Angered by this turn of events, Muhammad received a new divine revelation (Quran 66:1–5), rebuking Aisha and Hafsa, and warning all his wives that God might replace them with better women. It also cancelled Muhammad's earlier vow not to touch Mariya again.[81][82] Consequently, Muhammad stopped visiting all his wives for a month for their punishment, and spent the whole time with Mariya only.[77][78][79] Later, after 29 days had passed, Muhammad visited Aisha first, but she said, "You pledged not to come to us for one month, but tonight only makes 29 nights; I have been keeping count." Muhammad replied, "But there are 29 days in this month!" And the month did have 29 days.[83][78]

Nevertheless, certain hadiths present an alternate account regarding the revelation of these verses. According to this narrative, Muhammad enjoyed some honey at Zaynab bint Jahsh's home, leading Aisha and Hafsa to claim his breath smelled. Consequently, Muhammad pledged to abstain from the honey. The revealed verses nullified this vow, asserting that his action was permissible.[82][84] This alternative story, however, fails to explain the part of the verses where Muhammad treated the matter as confidential, which was then disclosed by Hafsa.[82][81] Some scholars dismiss this alternative story as a fabrication aimed at undermining the previously more commonly known and less edifying version.[81][82][85][86]

Death of Muhammad

Aisha remained Muhammad's favorite wife throughout his life. When he became ill and suspected that he was probably going to die, he began to ask his wives whose apartment he was to stay in next. They eventually figured out that he was trying to determine when he was due with Aisha, and they then allowed him to retire there. He remained in Aisha's apartment until his death, and his last breath was taken as he lay in the arms of Aisha, his second most beloved wife.[87][88][89][90][91]

Political career

Aisha's importance to revitalizing the Arab tradition and leadership among the Arab women highlights her magnitude within Islam.[92] Aisha became involved in the politics of early Islam and the first three caliphate reigns: Abu Bakr, ‘Umar, and ‘Uthman. During a time in Islam when women were not expected or wanted, to contribute outside the household, Aisha delivered public speeches, became directly involved in a war and even battles, and helped both men and women to understand the practices of Muhammad.[44][additional citation(s) needed]

Role during caliphate

Role during first and second caliphates

After Muhammad's death in 632, Abu Bakr was appointed as the first caliph. This matter of succession to Muhammad is extremely controversial to the Shia who believe that Ali had been appointed by Muhammad to lead while Sunni maintain that the public elected Abu Bakr.[93] Abu Bakr had two advantages in achieving his new role: his long personal friendship with Muhammad and his role as a father-in-law. As caliph, Abu Bakr was the first to set guidelines for the new position of authority.[94]

Aisha garnered more special privileges in the Islamic community for being known as both a wife of Muhammad and the daughter of the first caliph. Being the daughter of Abu Bakr tied Aisha to honorable titles earned from her father's strong dedication to Islam. For example, she was given the title of al-siddiqa bint al-Siddiq, meaning 'the truthful woman, daughter of the truthful man',[95] a reference to Abu Bakr's support of the Isra and Mi'raj.[96]

In 634 Abu Bakr fell sick and was unable to recover. Before his death, he appointed ‘Umar, one of his chief advisers, as the second caliph.[95] Throughout ‘Umar's time in power Aisha continued to play the role of a consultant in political matters.[95]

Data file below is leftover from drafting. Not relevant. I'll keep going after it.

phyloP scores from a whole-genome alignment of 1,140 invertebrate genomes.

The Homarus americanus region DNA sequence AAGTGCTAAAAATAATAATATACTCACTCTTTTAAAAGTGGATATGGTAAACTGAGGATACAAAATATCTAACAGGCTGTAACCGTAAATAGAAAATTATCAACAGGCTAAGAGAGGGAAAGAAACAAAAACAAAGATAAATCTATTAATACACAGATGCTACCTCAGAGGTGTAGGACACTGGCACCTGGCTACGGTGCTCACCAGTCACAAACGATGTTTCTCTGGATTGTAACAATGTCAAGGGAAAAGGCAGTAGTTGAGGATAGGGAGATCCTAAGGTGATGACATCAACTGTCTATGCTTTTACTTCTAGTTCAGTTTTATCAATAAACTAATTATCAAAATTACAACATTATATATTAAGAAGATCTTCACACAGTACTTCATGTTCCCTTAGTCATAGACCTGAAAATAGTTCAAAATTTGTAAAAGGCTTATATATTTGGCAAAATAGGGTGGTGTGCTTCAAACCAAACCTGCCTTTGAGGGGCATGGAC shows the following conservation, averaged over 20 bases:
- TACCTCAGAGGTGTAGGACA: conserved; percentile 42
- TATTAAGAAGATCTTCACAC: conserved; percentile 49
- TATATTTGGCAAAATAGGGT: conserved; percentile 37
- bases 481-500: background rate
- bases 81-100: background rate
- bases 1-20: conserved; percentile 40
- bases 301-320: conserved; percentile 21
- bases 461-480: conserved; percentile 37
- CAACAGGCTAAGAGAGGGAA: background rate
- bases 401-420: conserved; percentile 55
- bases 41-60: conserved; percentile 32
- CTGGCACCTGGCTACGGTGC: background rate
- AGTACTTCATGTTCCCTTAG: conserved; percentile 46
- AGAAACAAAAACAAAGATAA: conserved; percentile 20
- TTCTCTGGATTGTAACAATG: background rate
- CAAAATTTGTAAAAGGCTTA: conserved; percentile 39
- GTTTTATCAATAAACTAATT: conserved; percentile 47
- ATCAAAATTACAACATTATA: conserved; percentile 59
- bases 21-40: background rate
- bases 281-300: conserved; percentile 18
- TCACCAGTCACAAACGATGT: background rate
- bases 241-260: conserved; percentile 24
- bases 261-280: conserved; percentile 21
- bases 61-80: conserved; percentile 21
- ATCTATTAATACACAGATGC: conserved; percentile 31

Role during the third caliphate

After ‘Umar died, ‘Uthmān was chosen to be the third caliph. He wanted to promote the interests of the Umayyads. Aisha had little involvement with ‘Uthmān for the first couple years, but eventually, she found a way into the politics of his reign. She eventually grew to despise ‘Uthmān, and many are unsure of what specifically triggered her eventual opposition towards him. A prominent opposition that arose towards him was when ‘Uthmān mistreated ‘Ammar ibn Yasir (companion of Muhammad) by beating him. Aisha became enraged and spoke out publicly, saying, "How soon indeed you have forgotten the practice (sunnah) of your prophet and these, his hairs, a shirt, and sandal have not yet perished!".[97]

As time continued issues of antipathy towards ‘Uthmān continued to arise. Another instance of opposition arose when the people came to Aisha after Uthmān ignored the rightful punishment for Walid ibn Uqbah (Uthmān's brother). Aisha and Uthmān argued with each other, Uthmān eventually commented on why Aisha had come and how she was "ordered to stay at home".[98] Arising from this comment, was the question of whether Aisha and for that matter women, still could be involved in public affairs. The Muslim community became split: "some sided with Uthmān, but others demanded to know who indeed had a better right than Aisha in such matters".[98]

The caliphate took a turn for the worse when Egypt was governed by Abdullah ibn Saad. Abbott reports that Muhammad ibn Abi Hudhayfa of Egypt, an opponent of ‘Uthmān, forged letters in the Mothers of the Believers' names to the conspirators against ‘Uthmān. The people cut off ‘Uthmān's water and food supply. When Aisha realized the behavior of the crowd, Abbott notes, Aisha could not believe the crowd "would offer such indignities to a widow of Muhammad".[99] This refers to when Safiyya bint Huyayy (one of Muhammad's wives) tried to help ‘Uthmān and was taken by the crowd. Malik al-Ashtar then approached her about killing Uthmān and the letter, and she claimed she would never want to "command the shedding of the blood of the Muslims and the killing of their Imām";[99] she also claimed she did not write the letters.[100] The city continued to oppose ‘Uthmān, but as for Aisha, her journey to Mecca was approaching. With the journey to Mecca approaching at this time, she wanted to rid herself of the situation. ‘Uthmān heard of her not wanting to hurt him, and he asked her to stay because she influenced the people, but this did not persuade Aisha, and she continued on her journey.[6]